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The Climate Files – Fred Pearce *****

Books take a long time in production. A typical book will take at least a year to write, then another year from being submitted to the publisher to hitting the shops. So when a book comes out much quicker than this, you have to be a little suspicious of the quality of the content.
The Climate Files has, without doubt, been rushed out. It tells the story of the leak of emails and other materials from the University of East Anglia’s Climate Research Unit (CRU) that has proved such fruitful fodder for those who want to attack the idea of a human contribution to global warming. The leak itself happened in November 2009 and we see references to events in March 2010 – but the book came out in June 2010. Quick work indeed.
But to be fair to Fred Pearce, a lot of the content is derived from material he had already amassed for the much quicker turnround of newspaper coverage (this is a Guardian Books title, and the newspaper the Guardian is central to Pearce’s work on this story). More importantly, the book doesn’t bear the signs of a rushed job – it is well structured, readable and doesn’t appear to be scattered with errors and typos (doubly amazing given the Guardian connection).
After a rather unnecessary long list of dramatis personae (I really can’t see why that’s there except that one of the problems of last minute books is you have to pre-guess the page length, and this could be a filler), Pearce plunges us into Phil Jones of the CRU appearing before a House of Commons committee. From there we go into all the elements that built up to the leaking of the emails – the key bits of science, how the scientists and global warming sceptics responded to each other, the infamous ‘hockey stick’ graph, the reasons why individuals were sceptics and the approach they took – and much more.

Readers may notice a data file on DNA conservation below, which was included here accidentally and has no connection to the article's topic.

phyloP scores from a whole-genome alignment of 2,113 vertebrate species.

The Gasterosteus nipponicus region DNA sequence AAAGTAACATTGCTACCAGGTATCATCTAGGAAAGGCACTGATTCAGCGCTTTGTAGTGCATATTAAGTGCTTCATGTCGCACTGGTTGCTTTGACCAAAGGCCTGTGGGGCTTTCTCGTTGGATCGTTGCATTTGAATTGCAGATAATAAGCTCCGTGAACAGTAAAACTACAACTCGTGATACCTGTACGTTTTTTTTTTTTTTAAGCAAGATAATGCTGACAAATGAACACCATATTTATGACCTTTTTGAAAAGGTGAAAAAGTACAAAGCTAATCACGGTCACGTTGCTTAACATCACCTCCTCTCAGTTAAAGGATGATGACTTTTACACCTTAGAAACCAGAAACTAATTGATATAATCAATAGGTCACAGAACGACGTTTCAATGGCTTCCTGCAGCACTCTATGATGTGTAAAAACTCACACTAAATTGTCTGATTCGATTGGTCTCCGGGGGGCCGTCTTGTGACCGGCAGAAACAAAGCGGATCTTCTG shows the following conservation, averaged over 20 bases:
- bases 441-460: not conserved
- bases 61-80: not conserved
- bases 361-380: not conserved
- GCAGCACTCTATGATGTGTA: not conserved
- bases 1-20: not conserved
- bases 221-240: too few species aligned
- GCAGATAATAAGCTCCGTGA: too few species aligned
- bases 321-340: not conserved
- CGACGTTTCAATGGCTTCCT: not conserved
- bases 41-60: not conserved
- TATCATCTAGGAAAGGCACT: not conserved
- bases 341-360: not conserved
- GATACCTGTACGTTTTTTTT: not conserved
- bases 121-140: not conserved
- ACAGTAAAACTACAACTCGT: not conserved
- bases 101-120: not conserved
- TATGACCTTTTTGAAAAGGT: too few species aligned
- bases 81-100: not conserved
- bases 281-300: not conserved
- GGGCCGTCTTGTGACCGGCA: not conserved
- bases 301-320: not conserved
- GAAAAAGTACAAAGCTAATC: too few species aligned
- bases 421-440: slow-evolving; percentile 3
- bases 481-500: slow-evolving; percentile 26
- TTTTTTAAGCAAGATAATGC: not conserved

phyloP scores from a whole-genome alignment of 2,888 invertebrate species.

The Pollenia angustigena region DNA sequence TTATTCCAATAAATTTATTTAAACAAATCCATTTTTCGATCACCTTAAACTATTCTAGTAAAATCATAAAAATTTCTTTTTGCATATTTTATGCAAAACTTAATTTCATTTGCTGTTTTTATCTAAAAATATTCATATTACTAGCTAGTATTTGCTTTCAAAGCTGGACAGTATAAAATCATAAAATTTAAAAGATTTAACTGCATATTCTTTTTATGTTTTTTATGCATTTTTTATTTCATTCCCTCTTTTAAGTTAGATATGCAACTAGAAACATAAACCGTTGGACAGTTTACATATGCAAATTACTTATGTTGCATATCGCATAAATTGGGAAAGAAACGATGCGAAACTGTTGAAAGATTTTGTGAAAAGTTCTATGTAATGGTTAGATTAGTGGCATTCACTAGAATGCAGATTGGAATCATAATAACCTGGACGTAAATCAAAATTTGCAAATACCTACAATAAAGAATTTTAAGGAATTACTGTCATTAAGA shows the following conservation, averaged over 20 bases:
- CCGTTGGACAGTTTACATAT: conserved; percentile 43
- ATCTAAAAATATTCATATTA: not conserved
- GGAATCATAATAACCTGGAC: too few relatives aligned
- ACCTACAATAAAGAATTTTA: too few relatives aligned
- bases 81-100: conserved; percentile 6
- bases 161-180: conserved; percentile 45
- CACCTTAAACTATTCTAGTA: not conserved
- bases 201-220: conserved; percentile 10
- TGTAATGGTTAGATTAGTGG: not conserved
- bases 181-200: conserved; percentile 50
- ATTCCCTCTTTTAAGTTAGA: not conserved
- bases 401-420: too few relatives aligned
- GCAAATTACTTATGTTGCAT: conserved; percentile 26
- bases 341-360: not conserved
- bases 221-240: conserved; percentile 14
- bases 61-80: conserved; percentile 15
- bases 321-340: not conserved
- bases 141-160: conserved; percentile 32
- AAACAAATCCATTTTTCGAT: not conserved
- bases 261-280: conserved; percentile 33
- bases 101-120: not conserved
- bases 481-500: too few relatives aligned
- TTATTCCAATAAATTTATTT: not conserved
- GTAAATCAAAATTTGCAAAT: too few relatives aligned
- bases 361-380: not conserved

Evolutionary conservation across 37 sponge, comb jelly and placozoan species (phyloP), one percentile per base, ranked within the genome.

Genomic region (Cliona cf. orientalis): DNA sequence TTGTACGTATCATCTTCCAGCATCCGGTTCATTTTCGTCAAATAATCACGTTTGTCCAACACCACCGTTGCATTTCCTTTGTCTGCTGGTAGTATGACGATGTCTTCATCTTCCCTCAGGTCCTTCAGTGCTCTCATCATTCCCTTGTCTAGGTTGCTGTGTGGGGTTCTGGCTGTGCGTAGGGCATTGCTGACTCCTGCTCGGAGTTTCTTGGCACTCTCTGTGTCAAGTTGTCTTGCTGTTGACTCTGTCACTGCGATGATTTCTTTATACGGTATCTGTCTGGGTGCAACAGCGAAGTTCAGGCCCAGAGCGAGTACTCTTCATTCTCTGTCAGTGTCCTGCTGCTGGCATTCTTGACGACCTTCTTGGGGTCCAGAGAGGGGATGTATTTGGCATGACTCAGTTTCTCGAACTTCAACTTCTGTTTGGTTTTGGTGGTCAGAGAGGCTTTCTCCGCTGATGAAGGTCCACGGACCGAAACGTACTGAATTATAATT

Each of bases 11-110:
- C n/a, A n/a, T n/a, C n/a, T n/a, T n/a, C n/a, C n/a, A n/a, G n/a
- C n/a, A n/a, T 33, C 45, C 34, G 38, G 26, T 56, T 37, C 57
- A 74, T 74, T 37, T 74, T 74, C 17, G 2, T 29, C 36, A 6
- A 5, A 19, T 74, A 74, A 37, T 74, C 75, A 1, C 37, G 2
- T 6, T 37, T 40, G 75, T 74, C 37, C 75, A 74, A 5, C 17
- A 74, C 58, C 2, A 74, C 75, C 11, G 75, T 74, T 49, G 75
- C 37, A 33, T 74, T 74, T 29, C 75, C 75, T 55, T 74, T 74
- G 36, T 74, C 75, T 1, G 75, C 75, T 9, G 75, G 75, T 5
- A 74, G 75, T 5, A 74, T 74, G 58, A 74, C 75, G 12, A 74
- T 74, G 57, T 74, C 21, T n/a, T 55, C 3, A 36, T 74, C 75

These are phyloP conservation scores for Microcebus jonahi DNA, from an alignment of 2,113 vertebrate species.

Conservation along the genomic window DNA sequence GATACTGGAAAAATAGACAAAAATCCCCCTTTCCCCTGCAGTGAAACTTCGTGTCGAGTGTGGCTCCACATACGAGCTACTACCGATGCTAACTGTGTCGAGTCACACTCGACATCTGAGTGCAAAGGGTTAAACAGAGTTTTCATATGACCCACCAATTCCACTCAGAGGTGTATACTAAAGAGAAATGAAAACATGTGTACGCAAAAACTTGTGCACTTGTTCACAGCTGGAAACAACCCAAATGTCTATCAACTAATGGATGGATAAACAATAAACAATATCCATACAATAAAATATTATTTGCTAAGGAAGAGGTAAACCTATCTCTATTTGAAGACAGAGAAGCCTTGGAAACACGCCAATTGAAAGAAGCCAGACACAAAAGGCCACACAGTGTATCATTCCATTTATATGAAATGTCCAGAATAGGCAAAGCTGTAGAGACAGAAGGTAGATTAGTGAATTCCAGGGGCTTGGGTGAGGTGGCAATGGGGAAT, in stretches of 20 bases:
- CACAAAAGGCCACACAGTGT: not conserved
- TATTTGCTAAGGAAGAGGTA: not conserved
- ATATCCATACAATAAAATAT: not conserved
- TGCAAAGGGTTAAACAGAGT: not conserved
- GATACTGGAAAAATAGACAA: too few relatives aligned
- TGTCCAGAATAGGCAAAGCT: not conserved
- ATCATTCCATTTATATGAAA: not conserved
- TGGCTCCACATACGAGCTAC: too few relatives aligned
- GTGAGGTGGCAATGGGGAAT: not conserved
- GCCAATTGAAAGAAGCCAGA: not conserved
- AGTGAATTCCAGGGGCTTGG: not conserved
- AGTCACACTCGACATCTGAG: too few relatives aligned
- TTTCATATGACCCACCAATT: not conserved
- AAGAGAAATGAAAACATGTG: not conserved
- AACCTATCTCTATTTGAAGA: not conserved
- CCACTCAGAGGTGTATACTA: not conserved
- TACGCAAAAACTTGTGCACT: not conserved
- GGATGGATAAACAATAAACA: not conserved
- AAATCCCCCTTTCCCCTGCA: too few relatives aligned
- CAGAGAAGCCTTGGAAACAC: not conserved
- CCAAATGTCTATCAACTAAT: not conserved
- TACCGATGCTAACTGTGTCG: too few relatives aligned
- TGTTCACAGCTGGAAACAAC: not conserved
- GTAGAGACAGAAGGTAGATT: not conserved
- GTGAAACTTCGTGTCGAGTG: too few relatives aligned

Finally, with the publication of the emails we see exactly how these have been used in an attempt to discredit both CRU and climate science in general. Pearce is fair and balanced throughout. He points out the errors the scientists have made. He shows how doubts over tree ring data have not really come through in the way the science has been presented. He highlights the proprietary approach taken to data that should have been available for checking. And at the same time he shows how information has been distorted by sceptics (particularly sceptical politicians), how the leaked emails totally fail to discredit the evidence for manmade climate change and how the behaviour of scientists has been misrepresented.
I think this is a crucial book because climate science is at a crossroads. After the ‘Climategate’ affair, and the errors on the subject of glacier melting in a recent IPCC report, there is widespread doubt about climate science. What we need is a clear picture of what parts of the science are doubtful and why, and a better idea of the risk attached to various predictions. At the same time we need to get away from the illogical response that just because some scientists behaved stupidly it somehow invalidates climate change science. The Climate Files gives us a unique opportunity not only to understand just what happened with Climategate, but also to get a better understanding of how climate science has worked and how it could be improved. It even gives useful material for discussions on the future of the peer review process. Essential reading for anyone with an interest in the truth and lies of climate change.
Also on Kindle:  
Review by Brian Clegg


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